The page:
The BBC is promising to bring viewers the “definitive” account of the Harvey Weinstein scandal after ordering a feature-length documentary from two-time Oscar-winning producer Simon Chinn and his production company Lightbox. Although the British broadcaster will screen the documentary on TV, it is tentatively planning for an Academy and BAFTA award-qualifying theatrical release.

Lightbox said the 90-minute documentary would feature interviews with actresses who have accused Weinstein of misconduct as well as with journalists, producers, directors, actors, agents and lawyers involved in the scandal. Some of the people will be speaking publicly for the first time about the story.

Simon and Jonathan Chinn created Lightbox and, as the producer of Oscar-winning documentaries “Man on Wire” and “Searching for Sugar Man,” Simon comes to the project with some industry knowledge and contacts. “As a little bit of an [industry] insider, I was fascinated with the story as it unfolded and not a little shocked,” he told Variety. “As much as people knew a lot about Harvey and his reputation, there was plenty that we didn’t know.”

Chinn, who has met the disgraced mogul once, said the BBC Two documentary would retell the Weinstein story in light of recent revelations and in the context of the wider culture in Hollywood. “As the story evolved, we started to think about the industry as a whole and the culture and complicity of the industry, and the question of how Harvey got away with that level of alleged behavior and…whether we are looking at a real watershed moment,” he said.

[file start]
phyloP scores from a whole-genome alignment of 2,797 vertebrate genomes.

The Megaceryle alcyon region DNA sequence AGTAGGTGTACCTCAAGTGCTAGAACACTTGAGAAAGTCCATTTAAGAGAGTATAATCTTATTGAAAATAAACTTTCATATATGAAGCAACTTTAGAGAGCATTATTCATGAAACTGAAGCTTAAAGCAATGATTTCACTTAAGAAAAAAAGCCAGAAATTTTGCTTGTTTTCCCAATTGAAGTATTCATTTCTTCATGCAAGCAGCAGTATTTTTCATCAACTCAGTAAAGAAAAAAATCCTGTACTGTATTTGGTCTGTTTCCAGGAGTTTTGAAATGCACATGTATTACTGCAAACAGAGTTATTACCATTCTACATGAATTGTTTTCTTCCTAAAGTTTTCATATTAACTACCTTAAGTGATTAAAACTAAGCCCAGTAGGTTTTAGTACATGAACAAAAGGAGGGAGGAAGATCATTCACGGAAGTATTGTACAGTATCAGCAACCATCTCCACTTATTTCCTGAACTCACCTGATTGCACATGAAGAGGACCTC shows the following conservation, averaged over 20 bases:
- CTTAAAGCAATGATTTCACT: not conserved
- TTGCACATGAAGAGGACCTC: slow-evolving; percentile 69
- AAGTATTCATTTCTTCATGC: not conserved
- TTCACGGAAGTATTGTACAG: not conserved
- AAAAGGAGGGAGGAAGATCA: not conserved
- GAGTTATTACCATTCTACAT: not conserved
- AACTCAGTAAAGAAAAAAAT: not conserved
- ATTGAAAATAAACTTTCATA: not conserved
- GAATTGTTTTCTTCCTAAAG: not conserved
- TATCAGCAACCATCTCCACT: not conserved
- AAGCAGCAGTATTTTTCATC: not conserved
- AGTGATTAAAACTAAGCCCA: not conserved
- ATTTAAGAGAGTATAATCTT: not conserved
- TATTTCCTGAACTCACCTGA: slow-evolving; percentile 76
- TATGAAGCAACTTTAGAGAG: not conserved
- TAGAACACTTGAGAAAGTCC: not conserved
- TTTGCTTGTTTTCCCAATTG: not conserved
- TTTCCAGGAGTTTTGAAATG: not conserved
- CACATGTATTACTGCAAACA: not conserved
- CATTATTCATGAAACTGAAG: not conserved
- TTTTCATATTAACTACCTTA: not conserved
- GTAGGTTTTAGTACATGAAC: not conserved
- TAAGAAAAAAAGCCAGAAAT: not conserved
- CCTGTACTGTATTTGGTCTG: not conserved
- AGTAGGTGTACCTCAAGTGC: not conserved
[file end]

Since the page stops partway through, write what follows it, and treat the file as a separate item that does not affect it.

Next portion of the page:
Chinn added that Lightbox is already unearthing new aspects of the story. There is a strong U.S.-U.K. axis to the scandal, as authorities in both countries are investigating criminal allegations against Weinstein, who will be given a chance to participate in this film. At least one other major factual project on Weinstein is in the works in Britain.

Ursula MacFarlane (“Charlie Hebdo: Three Days That Shook Paris”) will direct. Chinn said it was significant that a woman was taking charge of the project. “I think she will come at the story with a female perspective,” he said. “She’s an incredibly sensitive filmmaker who will be able to relate to many of the victims of [Weinstein’s] alleged abuse with great sensitivity.”

Patrick Holland, controller of the BBC Two channel, added: “The breaking of silence over Harvey Weinstein is a watershed moment for the creative industries and for wider society. Ursula is a brilliant filmmaker and is perfectly placed to make the definitive documentary, piecing together the story of just how he abused his power and position.”

While “Weinstein” is the first major documentary on the scandal to be announced, it is unlikely to be the first to screen, as Lightbox will take most of 2018 to produce a comprehensive account. The BBC is tentatively in favor of a release along the lines of that for “LA92,” which is shortlisted for an Oscar and had a festival launch and an Academy and BAFTA award-qualifying theatrical release. Drive is handling international pre-sales.

Tom McDonald, head of commissioning of natural history and specialist factual for the BBC, said “Weinstein” would be a landmark feature on Hollywood and the Weinstein saga. “This is a film which will ask difficult and challenging questions about complicity, the price of silence and the corrosive effects of power, and I’m certain that Lightbox will bring their signature approach to this important subject.”